Heroin: Addicted in the Valley Part 1 The Police


It’s a disturbing trend all across the country ruining and ending thousands of lives every year. The heroin epidemic has left families, medical staff, and law enforcement scrambling…including right here in our region.

KLEW News Reporter Shannon Moudy joins us now with a special report on Heroin Addition in the Valley.

America’s heroin epidemic is concerning, and therefore widely publicized. And though we live in a relatively small and safe community, we’re not immune to the problem.

I sat down with two of Lewiston’s narcotics detectives who are working to stop the flow of heroin into the valley, a problem they weren’t seeing just a few years ago.

"Lewiston has a drug problem. Just like any other city or state,” said Detective Brett Damon.

That’s the voice of Detective Brett Damon. He’s one of two undercover narcotics detectives I spoke with at the Lewiston Police Department, and we can’t show you their faces.

They tell me the face of addiction in the valley has changed over the last decade where methamphetamine used to be the problem drug, now heroin has now taken over.

"Heroin is definitely a different animal,” said Damon.

There are three different types of heroin, a synthetic and highly addictive opioid. One is China White a powdered form Detective Cody Bloomsburg said is popular on the east coast. A second type Mexican Brown is rarely seen in our area, but this granular brown form is popular in southern Idaho. And a third is what is prevalent here in the LC Valley.

Bloomsburg said, "What we get is black tar heroin. You can inject it or you can smoke it."

Officers with the Quad Cities Drug Task Force see heroin come in mostly from western Washington and the Spokane area, and in recent years it’s exploded.

"Maybe five years ago we would have very few cases a year involving heroin and they would be for very small quantities,” said Dammon. “We still have that now with our users but the quantities have increased and now we're doing investigations involving ounces of heroin instead of just grams."

One gram of heroin is about one of these sugar packets. Two grams here in the valley cost around $300.00 to $400.00. Compare that to an ounce of meth, which goes for around $500.00.

Detective Bloomsburg said, “Quantity-wise, it is a small amount, however what it can do to the community and how many people could get their hands on that two grams once it's spread out, broken down into sale quantities. They sell it by the .1 of a gram. If it is strong heroin, not stepped on a lot, there are some people who are even splitting a tenth between uses."

The lucrative business of selling can become just as addicting as the drug itself but getting caught with heroin has a steep price of its own.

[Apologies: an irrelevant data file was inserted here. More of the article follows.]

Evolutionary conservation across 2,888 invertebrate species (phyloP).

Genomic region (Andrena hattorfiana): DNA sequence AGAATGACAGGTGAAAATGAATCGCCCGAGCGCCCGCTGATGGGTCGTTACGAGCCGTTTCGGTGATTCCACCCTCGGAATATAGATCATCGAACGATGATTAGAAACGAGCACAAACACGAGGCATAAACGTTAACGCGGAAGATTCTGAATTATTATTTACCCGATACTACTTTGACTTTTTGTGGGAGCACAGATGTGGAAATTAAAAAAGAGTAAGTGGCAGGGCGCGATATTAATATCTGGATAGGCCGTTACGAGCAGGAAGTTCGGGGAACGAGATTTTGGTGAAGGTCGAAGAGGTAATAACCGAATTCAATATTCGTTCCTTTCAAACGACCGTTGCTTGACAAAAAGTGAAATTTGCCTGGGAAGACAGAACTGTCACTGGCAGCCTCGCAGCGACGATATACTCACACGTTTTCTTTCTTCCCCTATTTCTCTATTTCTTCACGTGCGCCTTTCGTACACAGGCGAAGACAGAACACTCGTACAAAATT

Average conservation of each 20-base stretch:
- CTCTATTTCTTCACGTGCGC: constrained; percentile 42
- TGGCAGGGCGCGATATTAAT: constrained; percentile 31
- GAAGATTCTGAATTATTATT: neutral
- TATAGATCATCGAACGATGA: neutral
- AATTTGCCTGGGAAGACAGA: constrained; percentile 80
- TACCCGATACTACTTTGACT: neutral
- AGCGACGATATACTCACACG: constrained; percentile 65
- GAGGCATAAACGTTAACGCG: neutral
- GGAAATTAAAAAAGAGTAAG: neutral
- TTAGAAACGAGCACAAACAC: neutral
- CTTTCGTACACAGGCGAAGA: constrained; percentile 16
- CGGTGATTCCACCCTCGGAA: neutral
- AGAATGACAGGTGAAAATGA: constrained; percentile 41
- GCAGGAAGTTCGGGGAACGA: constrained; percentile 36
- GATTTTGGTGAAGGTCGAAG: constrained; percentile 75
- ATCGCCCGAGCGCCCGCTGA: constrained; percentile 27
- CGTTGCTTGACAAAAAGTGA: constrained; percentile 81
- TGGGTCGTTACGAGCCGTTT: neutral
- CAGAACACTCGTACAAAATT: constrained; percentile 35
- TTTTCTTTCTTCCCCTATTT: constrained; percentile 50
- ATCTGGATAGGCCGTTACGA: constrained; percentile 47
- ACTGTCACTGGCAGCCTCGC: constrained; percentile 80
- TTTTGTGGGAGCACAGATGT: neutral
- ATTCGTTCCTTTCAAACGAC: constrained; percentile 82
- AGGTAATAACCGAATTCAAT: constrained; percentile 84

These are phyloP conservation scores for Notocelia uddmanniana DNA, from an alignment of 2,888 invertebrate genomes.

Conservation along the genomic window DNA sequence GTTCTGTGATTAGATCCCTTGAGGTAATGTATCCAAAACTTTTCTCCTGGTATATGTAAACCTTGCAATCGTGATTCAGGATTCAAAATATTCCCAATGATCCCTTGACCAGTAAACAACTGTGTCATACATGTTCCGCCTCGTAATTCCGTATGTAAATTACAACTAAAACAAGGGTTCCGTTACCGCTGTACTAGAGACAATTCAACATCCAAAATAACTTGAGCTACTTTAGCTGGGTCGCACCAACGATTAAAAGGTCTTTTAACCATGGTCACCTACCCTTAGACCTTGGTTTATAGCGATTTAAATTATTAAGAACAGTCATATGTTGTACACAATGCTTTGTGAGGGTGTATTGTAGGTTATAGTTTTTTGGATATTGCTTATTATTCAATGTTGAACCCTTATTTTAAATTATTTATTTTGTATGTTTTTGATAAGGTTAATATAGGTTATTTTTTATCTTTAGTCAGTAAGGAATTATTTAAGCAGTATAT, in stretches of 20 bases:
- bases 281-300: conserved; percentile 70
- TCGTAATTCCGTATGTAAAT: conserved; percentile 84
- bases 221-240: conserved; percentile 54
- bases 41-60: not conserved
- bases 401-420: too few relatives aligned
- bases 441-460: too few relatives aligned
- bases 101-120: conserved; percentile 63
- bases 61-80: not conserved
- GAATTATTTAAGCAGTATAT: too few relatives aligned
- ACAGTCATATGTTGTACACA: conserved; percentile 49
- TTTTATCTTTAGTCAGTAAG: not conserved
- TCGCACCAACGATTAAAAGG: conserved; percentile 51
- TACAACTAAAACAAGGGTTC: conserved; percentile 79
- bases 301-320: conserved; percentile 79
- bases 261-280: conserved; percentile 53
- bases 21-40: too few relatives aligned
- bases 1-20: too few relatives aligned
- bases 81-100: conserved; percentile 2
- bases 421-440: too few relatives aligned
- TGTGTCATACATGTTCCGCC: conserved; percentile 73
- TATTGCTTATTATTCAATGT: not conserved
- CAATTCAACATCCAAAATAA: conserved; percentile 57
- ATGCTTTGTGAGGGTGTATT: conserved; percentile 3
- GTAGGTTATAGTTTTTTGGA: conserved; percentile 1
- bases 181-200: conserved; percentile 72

Damon said, "Starting out at two grams, two to seven grams of heroin, if you're convicted you will serve three years in prison. Methamphetamines, to get a mandatory prison sentence, it starts at one ounce or 28 grams."

On January 22, 2016 a 29-year-old Boise second grade teacher Sarah Cowman was arrested on a felony charge of delivering heroin. It highlights another changing face of addiction, something Detective Bloomsburg calls “Disturbing.”

Bloomsburg said, "I hate to say it but it could almost be anyone at this point, to an extent. I'm very surprised to see some of the people we're finding who are addicted to heroin. And I guess what has been the most shocking and concerning to us is the ages of people who are now using heroin."

Lewiston Police report that they are seeing younger and younger people getting hooked on heroin; most of their cases involve people who are between 18 and 30 years old.

“Can't see that unfortunately we're at the end of the line. We're going to be at their door,” said Bloomsburg.

Narcotics officers are working tirelessly to get heroin off the streets. Detectives Dammon and Bloomsburg are just hoping to staunch the ever-flowing bleed. .

Detective Bloomsburg said, "If we don't stick with what we're doing and the course that we're on of pursuing these trafficking cases, we won't be able to kind of buffer the valley and keep it slowed down."

Lieutenant Budd Hurd, who oversees the narcotics division, said they are considering having Lewiston’s narcotics officers carry Narcan. That’s the drug used to counteract opiates and reverse an overdose, something medics in our area have on them all the time.

Next Wednesday we’ll explore the use of Narcan and the other drug responsible for countless overdose deaths.

"And as if we didn't have enough problems with people overdosing on heroin, now we have this problem to worry about, too."

KLEW News looks at the drug police say is even scarier than heroin, that’s already here in our community. Part two of KLEW’s special report: Heroin Addicted in the Valley airs next Wednesday at 6:00.

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